To create holiday packaging that will enchant consumers, you need to move beyond seasonal clichés and embrace quality design that brings a bit of the unexpected.
With the holidays upon us, celebrations beginning, and an influx of plastic Santas on rooftops, I can’t help but pine for more sophisticated creative this season. It goes without saying that much of the holiday packaging we see is, let’s face it, pretty tacky. It’s as if someone said, “Just slap a reindeer, Santa, or snowflake on the package and call it a day. Oh, and make sure it’s gaudy!” I believe that brands that use cheap tactics are underestimating the public’s ability—and desire—to embrace quality design. Let’s look at some great examples that haven’t used tacky gimmicks to convey “holiday.”
Tissue boxes conjure classic holiday settings
There’s corny Christmas humor—ugly sweater contest anyone?—and then there’s keen Christmas wit. Kleenex opted for the latter when it launched its limited-edition tissue box holiday collection in 2013. Festive enough to leave out on the mantel alongside your stockings for those emotional holiday moments, the holiday tissue boxes were made to resemble quintessential settings like a gingerbread house and garland-draped fireplace. Best of all, the structure of the box was made to look like a roof, with the Kleenex logo at the top. These were tissues you wanted to show off around the house, rather than hide under the Christmas tree.
Socks in a jar reflect handcrafted heritage
‘Tis the season for cozy socks, as Levi’s knows better than anyone. To its credit, the brand figured out a way to make this classy holiday product more than just a stocking stuffer when it introduced Mr. Strauss’ Rediscovered Long Socks just in time for the 2014 holiday season. The socks are modeled after those worn by the founder of the brand, and claim to be “woven on a traditional 48 needle machine just as it would have been in 1853.” Packaged in a glass jar, with a handmade-style label printed on weathered, antique-style paper, there’s a homegrown feel to the packaging that supports Levi’s handcrafted heritage. As far as the connection to holiday, well, these cozy socks tell the whole story—imagine wearing those red, woolen socks while sitting in front of the fireplace sipping a hot toddy. What’s more holiday than that?
Festive champagne bottle graphics get the party started
Speaking of color, winery Chandon made big news in the libations world in 2014 when it introduced its white-and-gold Limited Edition Party Bottle. No red and green pairings here; Chandon had the confidence to wrap its bottle in all white—reminiscent of a white Christmas—and use a festive gold script that implies celebration and makes the brand really pop (pun intended). Various playful copy lines convey the festivity of the season. The nicely designed, themed bottles make a great holiday gift, and a bottle worth bringing to any party.
Clever copy alludes to season’s treats
For its line of holiday food products, Irish brand Butler’s Pantry veered away from conventional holiday clichés, and piqued their consumers’ curiosity. A neutral background pattern, made up of mini-snowflakes that hint at the season without overtly referencing it, sets the stage for the festive quotes. Copy such as “You’ve Got Beautiful Mince Pies” and “Delicious Piece of Hand Made Heaven Inside” cleverly alludes to the deliciousness that awaits.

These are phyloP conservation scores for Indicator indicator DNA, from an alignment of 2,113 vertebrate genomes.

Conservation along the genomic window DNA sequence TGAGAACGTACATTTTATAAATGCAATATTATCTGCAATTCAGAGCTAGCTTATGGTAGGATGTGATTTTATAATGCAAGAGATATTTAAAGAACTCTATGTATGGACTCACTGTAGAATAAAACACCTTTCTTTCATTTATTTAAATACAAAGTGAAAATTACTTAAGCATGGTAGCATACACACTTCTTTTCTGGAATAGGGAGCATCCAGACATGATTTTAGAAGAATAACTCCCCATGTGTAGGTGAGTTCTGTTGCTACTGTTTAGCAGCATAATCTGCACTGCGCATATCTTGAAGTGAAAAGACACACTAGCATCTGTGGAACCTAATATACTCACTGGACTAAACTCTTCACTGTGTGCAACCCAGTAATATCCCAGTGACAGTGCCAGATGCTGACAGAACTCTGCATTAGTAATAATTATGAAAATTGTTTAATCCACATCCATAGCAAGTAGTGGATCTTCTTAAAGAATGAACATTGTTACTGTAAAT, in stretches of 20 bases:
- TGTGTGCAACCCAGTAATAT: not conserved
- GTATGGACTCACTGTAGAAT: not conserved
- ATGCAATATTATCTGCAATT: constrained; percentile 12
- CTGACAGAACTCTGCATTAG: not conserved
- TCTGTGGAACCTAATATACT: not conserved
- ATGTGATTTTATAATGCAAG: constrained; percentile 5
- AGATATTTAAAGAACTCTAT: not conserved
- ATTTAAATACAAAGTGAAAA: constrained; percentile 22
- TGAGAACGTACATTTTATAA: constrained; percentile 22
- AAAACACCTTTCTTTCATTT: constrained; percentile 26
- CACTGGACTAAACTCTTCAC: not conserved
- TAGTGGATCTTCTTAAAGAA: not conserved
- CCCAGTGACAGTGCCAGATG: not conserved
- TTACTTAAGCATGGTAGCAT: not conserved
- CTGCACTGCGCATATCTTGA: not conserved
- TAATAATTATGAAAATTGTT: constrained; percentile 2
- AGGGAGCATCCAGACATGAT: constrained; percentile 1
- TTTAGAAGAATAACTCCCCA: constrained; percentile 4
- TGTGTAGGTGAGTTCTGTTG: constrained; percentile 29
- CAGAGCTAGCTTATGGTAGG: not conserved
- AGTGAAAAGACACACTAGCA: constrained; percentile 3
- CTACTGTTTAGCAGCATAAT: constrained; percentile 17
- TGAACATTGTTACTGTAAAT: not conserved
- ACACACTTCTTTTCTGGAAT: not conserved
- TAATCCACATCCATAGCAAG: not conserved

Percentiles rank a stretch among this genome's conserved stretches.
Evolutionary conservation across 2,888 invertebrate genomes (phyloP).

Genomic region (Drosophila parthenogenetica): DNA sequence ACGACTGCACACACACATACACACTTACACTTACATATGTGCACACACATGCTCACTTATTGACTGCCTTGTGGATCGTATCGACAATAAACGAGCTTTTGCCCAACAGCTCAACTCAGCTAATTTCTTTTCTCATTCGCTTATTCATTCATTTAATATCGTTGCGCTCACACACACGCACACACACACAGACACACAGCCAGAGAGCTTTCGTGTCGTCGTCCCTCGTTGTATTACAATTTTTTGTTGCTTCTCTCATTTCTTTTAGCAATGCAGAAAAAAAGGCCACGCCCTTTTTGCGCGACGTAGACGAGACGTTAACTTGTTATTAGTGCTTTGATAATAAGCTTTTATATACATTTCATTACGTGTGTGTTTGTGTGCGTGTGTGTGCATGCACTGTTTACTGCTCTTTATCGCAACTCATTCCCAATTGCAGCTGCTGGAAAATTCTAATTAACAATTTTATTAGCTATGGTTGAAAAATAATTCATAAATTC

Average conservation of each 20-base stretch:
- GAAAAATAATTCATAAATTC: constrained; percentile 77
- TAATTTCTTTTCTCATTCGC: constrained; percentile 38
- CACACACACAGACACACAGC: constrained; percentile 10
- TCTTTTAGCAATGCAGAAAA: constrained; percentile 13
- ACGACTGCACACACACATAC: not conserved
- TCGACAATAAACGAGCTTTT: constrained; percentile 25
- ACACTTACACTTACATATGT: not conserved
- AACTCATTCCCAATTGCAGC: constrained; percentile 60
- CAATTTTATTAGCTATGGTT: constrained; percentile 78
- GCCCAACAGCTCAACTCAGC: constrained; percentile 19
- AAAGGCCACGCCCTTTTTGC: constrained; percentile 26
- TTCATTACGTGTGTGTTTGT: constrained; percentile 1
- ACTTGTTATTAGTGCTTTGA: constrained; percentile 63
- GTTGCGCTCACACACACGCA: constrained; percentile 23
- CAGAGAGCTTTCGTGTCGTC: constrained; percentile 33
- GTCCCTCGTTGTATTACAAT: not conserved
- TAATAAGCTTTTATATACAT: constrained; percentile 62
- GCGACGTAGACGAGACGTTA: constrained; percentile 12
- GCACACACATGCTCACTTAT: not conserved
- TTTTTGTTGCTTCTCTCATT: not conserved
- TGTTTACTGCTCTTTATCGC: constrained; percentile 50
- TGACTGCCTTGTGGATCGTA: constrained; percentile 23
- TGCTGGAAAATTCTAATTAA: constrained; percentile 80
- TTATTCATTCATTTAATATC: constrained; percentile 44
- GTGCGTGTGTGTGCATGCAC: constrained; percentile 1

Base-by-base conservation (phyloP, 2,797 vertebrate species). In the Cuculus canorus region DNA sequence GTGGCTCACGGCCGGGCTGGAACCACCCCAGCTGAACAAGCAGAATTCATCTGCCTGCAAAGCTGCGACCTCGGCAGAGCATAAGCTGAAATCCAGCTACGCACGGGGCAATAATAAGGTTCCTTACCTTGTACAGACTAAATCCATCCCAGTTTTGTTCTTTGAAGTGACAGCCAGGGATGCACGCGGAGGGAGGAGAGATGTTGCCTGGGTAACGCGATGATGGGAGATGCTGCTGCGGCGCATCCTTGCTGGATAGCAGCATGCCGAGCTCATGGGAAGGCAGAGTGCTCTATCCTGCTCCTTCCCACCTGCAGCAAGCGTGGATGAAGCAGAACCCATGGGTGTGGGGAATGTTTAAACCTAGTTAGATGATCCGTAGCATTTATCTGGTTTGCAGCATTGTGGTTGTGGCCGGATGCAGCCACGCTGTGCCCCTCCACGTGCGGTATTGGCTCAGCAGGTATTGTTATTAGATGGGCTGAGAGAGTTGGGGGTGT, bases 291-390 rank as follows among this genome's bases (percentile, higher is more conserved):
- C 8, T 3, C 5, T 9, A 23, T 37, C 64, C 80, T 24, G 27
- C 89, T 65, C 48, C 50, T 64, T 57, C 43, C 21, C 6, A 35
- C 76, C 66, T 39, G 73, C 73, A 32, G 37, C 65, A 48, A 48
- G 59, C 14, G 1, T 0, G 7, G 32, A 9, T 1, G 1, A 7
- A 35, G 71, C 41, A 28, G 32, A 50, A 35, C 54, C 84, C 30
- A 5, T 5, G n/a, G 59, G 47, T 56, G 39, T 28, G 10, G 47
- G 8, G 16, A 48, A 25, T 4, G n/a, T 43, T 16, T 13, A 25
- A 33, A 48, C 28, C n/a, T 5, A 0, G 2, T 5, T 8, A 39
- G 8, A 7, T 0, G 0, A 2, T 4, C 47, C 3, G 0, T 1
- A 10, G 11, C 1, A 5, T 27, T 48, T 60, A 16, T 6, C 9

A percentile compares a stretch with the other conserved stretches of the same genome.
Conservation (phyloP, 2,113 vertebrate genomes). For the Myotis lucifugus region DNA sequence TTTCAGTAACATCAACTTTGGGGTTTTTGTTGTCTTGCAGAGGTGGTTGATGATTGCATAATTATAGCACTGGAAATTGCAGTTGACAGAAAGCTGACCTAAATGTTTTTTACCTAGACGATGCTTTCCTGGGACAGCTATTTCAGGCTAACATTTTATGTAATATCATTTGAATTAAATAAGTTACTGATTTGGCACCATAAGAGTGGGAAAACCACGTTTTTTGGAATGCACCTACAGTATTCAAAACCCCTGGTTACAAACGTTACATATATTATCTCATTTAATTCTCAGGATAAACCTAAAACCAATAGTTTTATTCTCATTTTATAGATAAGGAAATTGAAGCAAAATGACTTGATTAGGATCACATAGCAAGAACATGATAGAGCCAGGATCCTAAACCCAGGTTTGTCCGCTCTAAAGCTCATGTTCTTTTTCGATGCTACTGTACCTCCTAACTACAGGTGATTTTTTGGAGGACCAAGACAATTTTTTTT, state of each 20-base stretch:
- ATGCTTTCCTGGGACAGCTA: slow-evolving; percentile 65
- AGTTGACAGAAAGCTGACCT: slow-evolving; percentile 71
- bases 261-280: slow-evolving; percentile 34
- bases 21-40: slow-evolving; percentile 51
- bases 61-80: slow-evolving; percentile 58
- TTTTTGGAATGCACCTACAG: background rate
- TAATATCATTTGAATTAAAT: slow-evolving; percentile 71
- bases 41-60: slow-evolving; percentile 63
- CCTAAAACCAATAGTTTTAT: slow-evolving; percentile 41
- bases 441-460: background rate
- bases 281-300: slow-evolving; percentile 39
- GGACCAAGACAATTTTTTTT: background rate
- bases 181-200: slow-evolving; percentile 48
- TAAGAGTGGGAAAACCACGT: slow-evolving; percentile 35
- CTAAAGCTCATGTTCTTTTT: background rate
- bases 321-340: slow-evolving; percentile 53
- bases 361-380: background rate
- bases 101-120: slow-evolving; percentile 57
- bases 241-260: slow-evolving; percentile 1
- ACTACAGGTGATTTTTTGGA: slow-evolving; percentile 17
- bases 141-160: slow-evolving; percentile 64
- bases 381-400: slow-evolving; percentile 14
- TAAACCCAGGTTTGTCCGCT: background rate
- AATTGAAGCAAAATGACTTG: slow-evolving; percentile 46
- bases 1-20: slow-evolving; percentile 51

Beer gets gift-wrapped, including a bow
It’s no surprise that Stella Artois—a brand that was actually named for the Christmas star—really embraces the holiday season. Each year, Stella Artois turns out packaging that, while not quite revolutionary, is as understated as it is clever. A few years ago, a festive box was introduced leveraging Stella’s most significant brand assets, the star and the crimson color, staged in a repetitive pattern made to look like gift-wrap. The design covered cases of beer and was tied up with a bow. The perfect gift for any beer drinker on your holiday list—no wrapping required.
Coffee-pack characters celebrate holiday moments
In 2012, Starbucks’ spirited holiday packaging portrayed an unexpected approach to the holiday season. Instead of the usual chubby Santa and happy snowmen, Starbucks opted to illustrate holiday moments with such characters as a Christmas caroler and an ice dancer, which were applied to each of its holiday blends and coffee to-go cups. It made every cup of coffee bring a smile to my face that season.
Faceted glass vodka bottle helps holidays shine brighter
Leave it to Absolut to create the best holiday bottle ever! Reminiscent of a sparkling diamond, the limited edition 2010 Absolut Glimmer bottle made for a shimmering Christmas gift and bar accessory you’d be proud to display at your holiday party. As opposed to other recent holiday bottles such as Absolut Bling Bling, Absolut Disco, and Absolut Rock Edition, Absolut Glimmer marks the first time that the bottle structure was altered, rather than just the graphics. The perfect excuse to shine a little brighter for the holiday.
As all of the examples here prove, beautiful design is indeed always in season. Here are a few pointers to keep in mind:
– Build on your heritage.
– Look for the unexpected.
– Pique your consumer’s curiosity.
– Deliver an engaging experience.
– Emphasize the craft.
So this year I urge you to go beyond the expected clichés of plastic Santas, Rudolphs, and Frostys. Instead, embrace holiday cheer with concepts that engage, entice and remind everyone to be joyful. After all, that’s what this time of year is all about.
Originally published in Packaging World.
Photos courtesy of Kimberly-Clark, Mail Movement, Chandon, The Dieline 1, The Dieline 2, The Dieline 3, and Societ Ricard.
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